Why I Dropped Dropbox for Google Drive

With the launch of Google Drive, many are wondering what differentiates it from Dropbox, and whether or not its worth making a switch.

I made the switch the week it launched. Here are a couple of reasons why:

  1. I am already a heavy Google Docs user. I quit using Pages, Word, Numbers, or Excel several months ago and started using Google Docs for everything. I love it. For what I need from it, Google Docs word docs and spreadsheets have the perfect set of features. Because I already use Google Docs for everything that I create, having a folder that I could sync between computers and increasing storage space for pdf’s, media, etc. seemed like a no brainer.
  2. Google Drive works exactly like Dropbox. You get a central folder on your computer that then syncs the contents of that folder with any other device that Drive is installed on. You can share single files or entire folders within your Drive folder, just like in Dropbox. The cool thing about Drive is that if you are collaborating on an actual Google Doc, you can do so in real-time and have it saved on both ends.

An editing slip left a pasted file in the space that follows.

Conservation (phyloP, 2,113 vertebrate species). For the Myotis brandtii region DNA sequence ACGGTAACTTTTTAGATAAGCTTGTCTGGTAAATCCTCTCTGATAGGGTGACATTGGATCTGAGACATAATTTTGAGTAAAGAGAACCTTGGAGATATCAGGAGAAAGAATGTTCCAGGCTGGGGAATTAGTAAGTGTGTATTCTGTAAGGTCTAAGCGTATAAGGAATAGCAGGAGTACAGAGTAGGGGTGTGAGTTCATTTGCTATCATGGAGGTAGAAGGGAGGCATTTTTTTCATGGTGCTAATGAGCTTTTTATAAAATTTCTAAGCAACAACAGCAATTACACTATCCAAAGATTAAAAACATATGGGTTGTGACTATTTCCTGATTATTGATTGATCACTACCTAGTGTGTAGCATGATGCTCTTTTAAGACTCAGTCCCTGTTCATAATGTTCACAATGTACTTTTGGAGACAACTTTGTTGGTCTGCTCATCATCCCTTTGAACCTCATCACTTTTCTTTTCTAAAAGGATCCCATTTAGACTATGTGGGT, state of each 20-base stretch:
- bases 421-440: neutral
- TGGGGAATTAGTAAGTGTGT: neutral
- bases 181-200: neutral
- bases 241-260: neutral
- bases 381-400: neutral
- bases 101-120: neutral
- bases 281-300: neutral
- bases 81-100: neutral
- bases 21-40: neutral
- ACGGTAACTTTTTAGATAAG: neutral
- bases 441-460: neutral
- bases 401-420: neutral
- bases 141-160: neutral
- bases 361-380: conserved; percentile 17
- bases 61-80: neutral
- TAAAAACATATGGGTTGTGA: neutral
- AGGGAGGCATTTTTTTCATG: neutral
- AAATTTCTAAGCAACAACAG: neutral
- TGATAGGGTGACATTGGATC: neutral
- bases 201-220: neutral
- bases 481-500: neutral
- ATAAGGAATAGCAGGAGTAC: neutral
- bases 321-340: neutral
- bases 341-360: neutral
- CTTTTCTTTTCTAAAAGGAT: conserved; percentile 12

3. Google Drive is ridiculously cheaper than Dropbox. I upgraded to a 30GB drive for only $2.49 per month. 100GB would only be $4.99 per month (half the price of Dropbox).

Really, the only con that I have found is the limited number of Drive users so far. Because Dropbox has been such a large force for cloud collaboration and syncing up until now, the majority of people have been using it for a while, and are not quite ready to make the switch to something new. Hopefully this will begin to change.I still maintain my Dropbox because of the folders and files I share with those who still use it instead of Drive, but it is becoming less and less of a resource for me now. And I no longer have to bug my friends about joining Dropbox so I can get free space.


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